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Evaluations and Editing by Two Brothers Press
Resources used for editing:

Chicago Manual of Style, 15th Edition

The Associated Press Stylebook

The Copyeditor's Handbook

Links to online editing resources

Online Guide to
Grammar and Writing


Grammar Slammer!

Owl: Online Writing Lab

Guide to Grammar and
Style
by Jack Lynch

English Guide for those
for whom English is a second language
Two Brothers Press performs two types of editorial evaluations:
  1. The first evaluation is a sample edit and evaluation of the first ten or more pages of a manuscript, free of charge, and will consist of intense editing of the items listed below.
  2. The second editorial evaluation is more formal. Writers who want to know if their manuscripts are already in good shape to submit to agents or publishers will want this type of evaluation. It does not consist of any sample editing. The entire manuscript is read and items that should be edited will be listed in a formal Editorial Evaluation Checklist. This lets the writer know whether or not the manuscript is agent- or publisher-ready. There is a one-time fee for this evaluation, based upon word count. See "pricing" for the cost. Also see "pricing" for basic copyediting and comprehensive copyediting. See a description of these copyediting processes below.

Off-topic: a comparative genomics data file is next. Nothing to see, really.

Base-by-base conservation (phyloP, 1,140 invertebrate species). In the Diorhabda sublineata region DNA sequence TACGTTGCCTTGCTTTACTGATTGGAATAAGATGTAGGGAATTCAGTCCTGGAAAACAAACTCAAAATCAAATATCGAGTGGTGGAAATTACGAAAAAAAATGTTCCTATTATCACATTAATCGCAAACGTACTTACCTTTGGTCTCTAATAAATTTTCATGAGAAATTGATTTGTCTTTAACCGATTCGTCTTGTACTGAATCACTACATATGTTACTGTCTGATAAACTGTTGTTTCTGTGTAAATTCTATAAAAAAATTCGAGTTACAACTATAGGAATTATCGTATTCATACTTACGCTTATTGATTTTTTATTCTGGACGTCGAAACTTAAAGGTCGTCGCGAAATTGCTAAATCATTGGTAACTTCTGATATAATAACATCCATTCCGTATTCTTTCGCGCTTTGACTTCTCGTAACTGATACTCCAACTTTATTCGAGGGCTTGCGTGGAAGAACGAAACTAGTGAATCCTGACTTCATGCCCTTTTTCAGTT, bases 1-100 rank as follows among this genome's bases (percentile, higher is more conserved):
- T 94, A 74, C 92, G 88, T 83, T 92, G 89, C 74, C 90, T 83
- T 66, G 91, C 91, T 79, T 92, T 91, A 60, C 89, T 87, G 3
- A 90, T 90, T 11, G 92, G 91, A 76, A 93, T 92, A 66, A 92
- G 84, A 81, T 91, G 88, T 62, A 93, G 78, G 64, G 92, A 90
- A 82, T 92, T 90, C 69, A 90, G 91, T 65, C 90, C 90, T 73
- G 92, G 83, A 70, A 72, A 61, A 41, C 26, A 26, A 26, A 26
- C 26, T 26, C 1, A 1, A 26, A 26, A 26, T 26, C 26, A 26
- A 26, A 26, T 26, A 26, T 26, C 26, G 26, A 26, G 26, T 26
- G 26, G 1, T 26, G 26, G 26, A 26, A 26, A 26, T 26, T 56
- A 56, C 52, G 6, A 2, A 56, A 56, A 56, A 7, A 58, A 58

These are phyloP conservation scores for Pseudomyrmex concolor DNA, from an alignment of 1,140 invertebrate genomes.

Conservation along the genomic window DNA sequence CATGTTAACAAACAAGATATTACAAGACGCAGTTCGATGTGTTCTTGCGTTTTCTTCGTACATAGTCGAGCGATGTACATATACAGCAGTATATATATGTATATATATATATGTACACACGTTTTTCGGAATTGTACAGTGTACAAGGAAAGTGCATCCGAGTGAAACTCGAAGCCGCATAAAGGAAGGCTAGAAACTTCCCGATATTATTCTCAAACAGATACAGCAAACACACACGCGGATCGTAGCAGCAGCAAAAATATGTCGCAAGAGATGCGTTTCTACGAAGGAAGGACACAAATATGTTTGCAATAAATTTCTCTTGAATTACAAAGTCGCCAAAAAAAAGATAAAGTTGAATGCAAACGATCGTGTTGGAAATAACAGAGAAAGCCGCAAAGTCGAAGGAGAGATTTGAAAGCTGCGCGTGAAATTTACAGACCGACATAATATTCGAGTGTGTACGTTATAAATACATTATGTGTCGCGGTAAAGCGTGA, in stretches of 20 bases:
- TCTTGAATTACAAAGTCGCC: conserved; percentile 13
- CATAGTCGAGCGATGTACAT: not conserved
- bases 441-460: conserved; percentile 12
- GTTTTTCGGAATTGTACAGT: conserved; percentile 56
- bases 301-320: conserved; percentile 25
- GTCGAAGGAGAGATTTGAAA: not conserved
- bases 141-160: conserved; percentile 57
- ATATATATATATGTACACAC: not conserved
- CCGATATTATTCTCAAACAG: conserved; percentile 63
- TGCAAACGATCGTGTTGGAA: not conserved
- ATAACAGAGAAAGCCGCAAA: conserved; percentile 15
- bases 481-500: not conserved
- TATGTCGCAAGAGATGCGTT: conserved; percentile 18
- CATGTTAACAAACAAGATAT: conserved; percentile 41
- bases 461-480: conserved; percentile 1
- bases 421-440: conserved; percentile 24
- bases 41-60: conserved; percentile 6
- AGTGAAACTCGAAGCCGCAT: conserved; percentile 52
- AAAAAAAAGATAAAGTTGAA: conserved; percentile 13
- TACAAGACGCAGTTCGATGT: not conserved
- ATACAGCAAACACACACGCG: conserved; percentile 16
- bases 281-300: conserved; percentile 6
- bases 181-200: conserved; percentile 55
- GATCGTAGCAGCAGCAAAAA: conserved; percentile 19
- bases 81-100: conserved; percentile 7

Line edit:
Grammar Sentence fragments and run-on sentences

Parallelism  "I came, I saw, I conquered" is parallel in verb and tense. "I came, I saw, I'm hungry" is not. "First, secondly, third" is not parallel."

Subject-verb agreement

Verb tense one of the most misunderstood and mangled grammatical elements by beginning writers

Pronoun agreement "Someone who commits a crime should have their head examined" is not in agreement, because the subject (someone) is singular, while the pronoun (their) is plural.

Misplaced modifiers I cannot think of a more humorous and fun editing exercise than finding misplaced modifiers, like the classic Saturday Nite Live skit on "Bad Theatre" episode, where verbal description (while showing it with characters read something like, "She walked into the bar, carrying a silver flask wearing a red dress." In this case the misplaced modifier (delayed modifier) says that the flask is wearing a red dress. "We watched the parade on the porch..." etc.